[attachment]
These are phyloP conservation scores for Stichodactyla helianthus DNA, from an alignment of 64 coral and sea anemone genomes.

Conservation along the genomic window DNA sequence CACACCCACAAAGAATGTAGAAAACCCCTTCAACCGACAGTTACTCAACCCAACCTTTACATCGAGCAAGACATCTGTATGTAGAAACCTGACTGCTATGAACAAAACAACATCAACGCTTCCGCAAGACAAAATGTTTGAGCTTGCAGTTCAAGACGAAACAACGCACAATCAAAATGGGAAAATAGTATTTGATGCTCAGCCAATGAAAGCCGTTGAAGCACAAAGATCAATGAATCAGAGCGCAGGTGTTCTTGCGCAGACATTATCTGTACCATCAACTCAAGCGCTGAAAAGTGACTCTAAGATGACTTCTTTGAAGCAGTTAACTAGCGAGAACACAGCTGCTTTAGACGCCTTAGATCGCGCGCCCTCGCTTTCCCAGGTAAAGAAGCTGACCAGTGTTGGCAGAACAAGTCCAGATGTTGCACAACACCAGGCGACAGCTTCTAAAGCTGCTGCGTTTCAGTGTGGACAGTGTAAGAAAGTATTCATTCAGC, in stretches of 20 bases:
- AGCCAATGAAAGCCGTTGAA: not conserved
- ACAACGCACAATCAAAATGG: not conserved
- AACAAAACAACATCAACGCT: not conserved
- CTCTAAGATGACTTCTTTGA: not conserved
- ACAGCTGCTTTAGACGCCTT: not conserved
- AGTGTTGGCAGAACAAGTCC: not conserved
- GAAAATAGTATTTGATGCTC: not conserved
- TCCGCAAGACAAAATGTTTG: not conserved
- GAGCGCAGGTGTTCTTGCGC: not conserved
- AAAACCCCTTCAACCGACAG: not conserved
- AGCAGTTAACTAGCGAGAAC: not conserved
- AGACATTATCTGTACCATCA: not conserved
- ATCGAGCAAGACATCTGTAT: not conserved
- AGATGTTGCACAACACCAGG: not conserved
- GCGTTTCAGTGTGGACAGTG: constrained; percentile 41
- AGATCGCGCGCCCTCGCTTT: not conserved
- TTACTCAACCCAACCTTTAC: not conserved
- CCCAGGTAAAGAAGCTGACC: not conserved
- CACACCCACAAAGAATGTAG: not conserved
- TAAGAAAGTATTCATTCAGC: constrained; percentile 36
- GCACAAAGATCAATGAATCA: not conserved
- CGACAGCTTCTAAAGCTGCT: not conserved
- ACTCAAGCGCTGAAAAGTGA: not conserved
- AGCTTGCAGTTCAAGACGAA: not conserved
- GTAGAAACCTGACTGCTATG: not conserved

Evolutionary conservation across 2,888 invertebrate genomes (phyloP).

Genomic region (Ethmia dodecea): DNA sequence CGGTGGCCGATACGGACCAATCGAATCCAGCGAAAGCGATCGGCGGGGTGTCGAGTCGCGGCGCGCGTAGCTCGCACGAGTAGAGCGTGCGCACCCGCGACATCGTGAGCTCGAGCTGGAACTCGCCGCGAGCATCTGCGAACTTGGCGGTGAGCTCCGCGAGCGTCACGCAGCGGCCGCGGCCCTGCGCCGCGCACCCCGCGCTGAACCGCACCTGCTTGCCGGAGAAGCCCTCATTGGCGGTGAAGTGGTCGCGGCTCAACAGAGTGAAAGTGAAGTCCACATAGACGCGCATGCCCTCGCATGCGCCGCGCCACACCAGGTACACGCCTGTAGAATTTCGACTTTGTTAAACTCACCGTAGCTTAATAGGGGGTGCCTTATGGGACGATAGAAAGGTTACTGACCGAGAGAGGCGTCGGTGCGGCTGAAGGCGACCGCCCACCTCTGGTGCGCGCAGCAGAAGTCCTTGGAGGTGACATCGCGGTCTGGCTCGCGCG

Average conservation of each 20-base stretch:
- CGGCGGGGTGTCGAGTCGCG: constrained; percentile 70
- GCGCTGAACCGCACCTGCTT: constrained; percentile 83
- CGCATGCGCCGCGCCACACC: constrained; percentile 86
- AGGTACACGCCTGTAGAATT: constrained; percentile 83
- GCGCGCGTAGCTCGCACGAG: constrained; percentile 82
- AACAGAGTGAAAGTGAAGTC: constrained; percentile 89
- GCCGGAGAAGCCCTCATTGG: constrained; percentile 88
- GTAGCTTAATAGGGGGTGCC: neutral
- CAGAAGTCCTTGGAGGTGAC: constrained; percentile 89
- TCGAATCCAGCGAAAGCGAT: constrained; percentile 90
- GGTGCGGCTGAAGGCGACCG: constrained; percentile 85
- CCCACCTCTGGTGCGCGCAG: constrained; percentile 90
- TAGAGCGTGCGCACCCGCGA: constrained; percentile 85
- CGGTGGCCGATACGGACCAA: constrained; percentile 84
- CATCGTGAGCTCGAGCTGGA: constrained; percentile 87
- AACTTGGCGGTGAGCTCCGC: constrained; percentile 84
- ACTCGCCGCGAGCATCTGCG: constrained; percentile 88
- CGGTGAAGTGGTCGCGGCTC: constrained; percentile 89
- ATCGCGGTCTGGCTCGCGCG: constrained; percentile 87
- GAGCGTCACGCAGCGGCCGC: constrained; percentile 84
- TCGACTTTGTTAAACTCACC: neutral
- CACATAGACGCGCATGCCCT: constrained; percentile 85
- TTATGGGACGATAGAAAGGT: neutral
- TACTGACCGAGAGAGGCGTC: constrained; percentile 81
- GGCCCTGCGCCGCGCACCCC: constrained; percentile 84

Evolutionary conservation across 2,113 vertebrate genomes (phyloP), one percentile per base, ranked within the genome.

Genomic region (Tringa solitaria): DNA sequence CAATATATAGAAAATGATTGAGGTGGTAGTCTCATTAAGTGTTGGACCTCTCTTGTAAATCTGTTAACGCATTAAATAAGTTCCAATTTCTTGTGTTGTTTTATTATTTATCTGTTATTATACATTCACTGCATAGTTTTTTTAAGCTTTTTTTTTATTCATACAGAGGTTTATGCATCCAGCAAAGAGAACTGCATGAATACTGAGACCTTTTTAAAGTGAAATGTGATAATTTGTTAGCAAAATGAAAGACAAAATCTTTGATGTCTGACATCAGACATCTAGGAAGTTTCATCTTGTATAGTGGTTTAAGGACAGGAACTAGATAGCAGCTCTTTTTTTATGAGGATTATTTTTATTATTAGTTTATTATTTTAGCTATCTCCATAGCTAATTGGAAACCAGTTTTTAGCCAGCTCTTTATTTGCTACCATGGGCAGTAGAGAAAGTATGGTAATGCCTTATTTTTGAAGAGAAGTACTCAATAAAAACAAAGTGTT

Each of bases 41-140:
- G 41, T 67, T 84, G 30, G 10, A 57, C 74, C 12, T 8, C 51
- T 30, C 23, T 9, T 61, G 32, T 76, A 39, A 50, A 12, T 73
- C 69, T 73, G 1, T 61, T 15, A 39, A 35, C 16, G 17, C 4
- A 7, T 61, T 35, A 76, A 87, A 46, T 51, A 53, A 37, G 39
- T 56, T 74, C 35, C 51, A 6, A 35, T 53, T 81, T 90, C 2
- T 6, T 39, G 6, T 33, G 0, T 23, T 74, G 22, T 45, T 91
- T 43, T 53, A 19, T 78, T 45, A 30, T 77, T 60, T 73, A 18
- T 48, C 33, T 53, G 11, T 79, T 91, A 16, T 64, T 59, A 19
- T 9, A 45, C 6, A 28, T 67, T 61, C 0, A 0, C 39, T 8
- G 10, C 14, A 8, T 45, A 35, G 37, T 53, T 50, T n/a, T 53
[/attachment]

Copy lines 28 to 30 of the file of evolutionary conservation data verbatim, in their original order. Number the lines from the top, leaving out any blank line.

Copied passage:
Evolutionary conservation across 2,888 invertebrate genomes (phyloP).

Genomic region (Ethmia dodecea): DNA sequence CGGTGGCCGATACGGACCAATCGAATCCAGCGAAAGCGATCGGCGGGGTGTCGAGTCGCGGCGCGCGTAGCTCGCACGAGTAGAGCGTGCGCACCCGCGACATCGTGAGCTCGAGCTGGAACTCGCCGCGAGCATCTGCGAACTTGGCGGTGAGCTCCGCGAGCGTCACGCAGCGGCCGCGGCCCTGCGCCGCGCACCCCGCGCTGAACCGCACCTGCTTGCCGGAGAAGCCCTCATTGGCGGTGAAGTGGTCGCGGCTCAACAGAGTGAAAGTGAAGTCCACATAGACGCGCATGCCCTCGCATGCGCCGCGCCACACCAGGTACACGCCTGTAGAATTTCGACTTTGTTAAACTCACCGTAGCTTAATAGGGGGTGCCTTATGGGACGATAGAAAGGTTACTGACCGAGAGAGGCGTCGGTGCGGCTGAAGGCGACCGCCCACCTCTGGTGCGCGCAGCAGAAGTCCTTGGAGGTGACATCGCGGTCTGGCTCGCGCG

Average conservation of each 20-base stretch: